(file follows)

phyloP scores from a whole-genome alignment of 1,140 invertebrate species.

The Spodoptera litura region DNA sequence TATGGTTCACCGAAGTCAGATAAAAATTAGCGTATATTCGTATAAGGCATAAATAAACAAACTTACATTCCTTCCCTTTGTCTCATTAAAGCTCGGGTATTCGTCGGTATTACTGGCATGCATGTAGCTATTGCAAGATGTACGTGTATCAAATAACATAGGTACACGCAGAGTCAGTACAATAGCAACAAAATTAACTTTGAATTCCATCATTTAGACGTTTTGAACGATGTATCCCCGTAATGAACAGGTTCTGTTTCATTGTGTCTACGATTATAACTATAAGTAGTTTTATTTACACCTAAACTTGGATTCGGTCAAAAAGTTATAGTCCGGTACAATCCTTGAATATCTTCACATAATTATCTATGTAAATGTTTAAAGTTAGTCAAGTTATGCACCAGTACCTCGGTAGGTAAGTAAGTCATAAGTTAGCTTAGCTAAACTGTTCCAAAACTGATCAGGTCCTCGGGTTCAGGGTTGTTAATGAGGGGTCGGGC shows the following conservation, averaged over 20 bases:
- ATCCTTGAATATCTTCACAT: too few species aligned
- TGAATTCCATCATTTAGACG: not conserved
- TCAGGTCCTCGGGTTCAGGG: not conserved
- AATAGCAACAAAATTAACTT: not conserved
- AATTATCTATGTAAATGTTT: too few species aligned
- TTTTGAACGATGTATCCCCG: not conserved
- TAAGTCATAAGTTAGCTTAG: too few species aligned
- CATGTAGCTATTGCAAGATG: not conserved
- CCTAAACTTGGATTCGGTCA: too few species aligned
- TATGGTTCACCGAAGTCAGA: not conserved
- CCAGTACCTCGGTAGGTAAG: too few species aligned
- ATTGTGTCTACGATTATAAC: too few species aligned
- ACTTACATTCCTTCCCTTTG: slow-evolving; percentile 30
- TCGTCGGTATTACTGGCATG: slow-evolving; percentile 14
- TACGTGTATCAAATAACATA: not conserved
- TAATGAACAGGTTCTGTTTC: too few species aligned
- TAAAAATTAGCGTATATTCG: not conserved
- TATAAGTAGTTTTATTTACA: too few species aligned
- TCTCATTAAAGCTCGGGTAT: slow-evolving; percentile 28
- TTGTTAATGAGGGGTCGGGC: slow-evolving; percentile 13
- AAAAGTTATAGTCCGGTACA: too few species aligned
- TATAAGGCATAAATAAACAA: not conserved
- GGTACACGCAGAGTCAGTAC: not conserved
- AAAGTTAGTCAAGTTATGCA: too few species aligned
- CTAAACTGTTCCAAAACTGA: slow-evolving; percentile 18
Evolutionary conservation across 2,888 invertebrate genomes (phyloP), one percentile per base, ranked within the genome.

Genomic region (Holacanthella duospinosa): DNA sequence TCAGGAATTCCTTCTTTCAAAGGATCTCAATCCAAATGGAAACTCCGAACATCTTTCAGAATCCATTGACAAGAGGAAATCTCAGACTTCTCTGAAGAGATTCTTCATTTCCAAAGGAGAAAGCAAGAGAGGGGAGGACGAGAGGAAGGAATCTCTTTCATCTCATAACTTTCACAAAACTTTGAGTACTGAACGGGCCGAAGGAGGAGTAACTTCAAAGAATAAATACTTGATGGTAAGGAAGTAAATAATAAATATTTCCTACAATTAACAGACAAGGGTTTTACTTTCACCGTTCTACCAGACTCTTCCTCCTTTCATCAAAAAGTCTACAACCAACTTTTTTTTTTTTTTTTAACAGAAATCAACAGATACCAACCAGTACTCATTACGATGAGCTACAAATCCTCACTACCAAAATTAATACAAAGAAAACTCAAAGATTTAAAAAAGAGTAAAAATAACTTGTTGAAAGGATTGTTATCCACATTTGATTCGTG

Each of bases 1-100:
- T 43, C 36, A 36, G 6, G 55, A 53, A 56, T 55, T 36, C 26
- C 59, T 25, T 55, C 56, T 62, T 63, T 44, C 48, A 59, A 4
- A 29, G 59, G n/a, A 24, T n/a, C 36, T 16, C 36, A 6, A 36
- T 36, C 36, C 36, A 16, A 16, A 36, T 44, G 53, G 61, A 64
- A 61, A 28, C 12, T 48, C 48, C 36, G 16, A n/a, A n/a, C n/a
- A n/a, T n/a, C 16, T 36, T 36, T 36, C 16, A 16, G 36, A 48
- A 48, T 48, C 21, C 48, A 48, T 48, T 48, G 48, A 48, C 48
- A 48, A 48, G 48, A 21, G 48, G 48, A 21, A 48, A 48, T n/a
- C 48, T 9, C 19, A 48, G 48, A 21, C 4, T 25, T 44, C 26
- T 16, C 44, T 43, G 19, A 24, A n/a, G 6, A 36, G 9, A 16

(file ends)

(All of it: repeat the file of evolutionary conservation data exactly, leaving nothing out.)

phyloP scores from a whole-genome alignment of 1,140 invertebrate species.

The Spodoptera litura region DNA sequence TATGGTTCACCGAAGTCAGATAAAAATTAGCGTATATTCGTATAAGGCATAAATAAACAAACTTACATTCCTTCCCTTTGTCTCATTAAAGCTCGGGTATTCGTCGGTATTACTGGCATGCATGTAGCTATTGCAAGATGTACGTGTATCAAATAACATAGGTACACGCAGAGTCAGTACAATAGCAACAAAATTAACTTTGAATTCCATCATTTAGACGTTTTGAACGATGTATCCCCGTAATGAACAGGTTCTGTTTCATTGTGTCTACGATTATAACTATAAGTAGTTTTATTTACACCTAAACTTGGATTCGGTCAAAAAGTTATAGTCCGGTACAATCCTTGAATATCTTCACATAATTATCTATGTAAATGTTTAAAGTTAGTCAAGTTATGCACCAGTACCTCGGTAGGTAAGTAAGTCATAAGTTAGCTTAGCTAAACTGTTCCAAAACTGATCAGGTCCTCGGGTTCAGGGTTGTTAATGAGGGGTCGGGC shows the following conservation, averaged over 20 bases:
- ATCCTTGAATATCTTCACAT: too few species aligned
- TGAATTCCATCATTTAGACG: not conserved
- TCAGGTCCTCGGGTTCAGGG: not conserved
- AATAGCAACAAAATTAACTT: not conserved
- AATTATCTATGTAAATGTTT: too few species aligned
- TTTTGAACGATGTATCCCCG: not conserved
- TAAGTCATAAGTTAGCTTAG: too few species aligned
- CATGTAGCTATTGCAAGATG: not conserved
- CCTAAACTTGGATTCGGTCA: too few species aligned
- TATGGTTCACCGAAGTCAGA: not conserved
- CCAGTACCTCGGTAGGTAAG: too few species aligned
- ATTGTGTCTACGATTATAAC: too few species aligned
- ACTTACATTCCTTCCCTTTG: slow-evolving; percentile 30
- TCGTCGGTATTACTGGCATG: slow-evolving; percentile 14
- TACGTGTATCAAATAACATA: not conserved
- TAATGAACAGGTTCTGTTTC: too few species aligned
- TAAAAATTAGCGTATATTCG: not conserved
- TATAAGTAGTTTTATTTACA: too few species aligned
- TCTCATTAAAGCTCGGGTAT: slow-evolving; percentile 28
- TTGTTAATGAGGGGTCGGGC: slow-evolving; percentile 13
- AAAAGTTATAGTCCGGTACA: too few species aligned
- TATAAGGCATAAATAAACAA: not conserved
- GGTACACGCAGAGTCAGTAC: not conserved
- AAAGTTAGTCAAGTTATGCA: too few species aligned
- CTAAACTGTTCCAAAACTGA: slow-evolving; percentile 18
Evolutionary conservation across 2,888 invertebrate genomes (phyloP), one percentile per base, ranked within the genome.

Genomic region (Holacanthella duospinosa): DNA sequence TCAGGAATTCCTTCTTTCAAAGGATCTCAATCCAAATGGAAACTCCGAACATCTTTCAGAATCCATTGACAAGAGGAAATCTCAGACTTCTCTGAAGAGATTCTTCATTTCCAAAGGAGAAAGCAAGAGAGGGGAGGACGAGAGGAAGGAATCTCTTTCATCTCATAACTTTCACAAAACTTTGAGTACTGAACGGGCCGAAGGAGGAGTAACTTCAAAGAATAAATACTTGATGGTAAGGAAGTAAATAATAAATATTTCCTACAATTAACAGACAAGGGTTTTACTTTCACCGTTCTACCAGACTCTTCCTCCTTTCATCAAAAAGTCTACAACCAACTTTTTTTTTTTTTTTTAACAGAAATCAACAGATACCAACCAGTACTCATTACGATGAGCTACAAATCCTCACTACCAAAATTAATACAAAGAAAACTCAAAGATTTAAAAAAGAGTAAAAATAACTTGTTGAAAGGATTGTTATCCACATTTGATTCGTG

Each of bases 1-100:
- T 43, C 36, A 36, G 6, G 55, A 53, A 56, T 55, T 36, C 26
- C 59, T 25, T 55, C 56, T 62, T 63, T 44, C 48, A 59, A 4
- A 29, G 59, G n/a, A 24, T n/a, C 36, T 16, C 36, A 6, A 36
- T 36, C 36, C 36, A 16, A 16, A 36, T 44, G 53, G 61, A 64
- A 61, A 28, C 12, T 48, C 48, C 36, G 16, A n/a, A n/a, C n/a
- A n/a, T n/a, C 16, T 36, T 36, T 36, C 16, A 16, G 36, A 48
- A 48, T 48, C 21, C 48, A 48, T 48, T 48, G 48, A 48, C 48
- A 48, A 48, G 48, A 21, G 48, G 48, A 21, A 48, A 48, T n/a
- C 48, T 9, C 19, A 48, G 48, A 21, C 4, T 25, T 44, C 26
- T 16, C 44, T 43, G 19, A 24, A n/a, G 6, A 36, G 9, A 16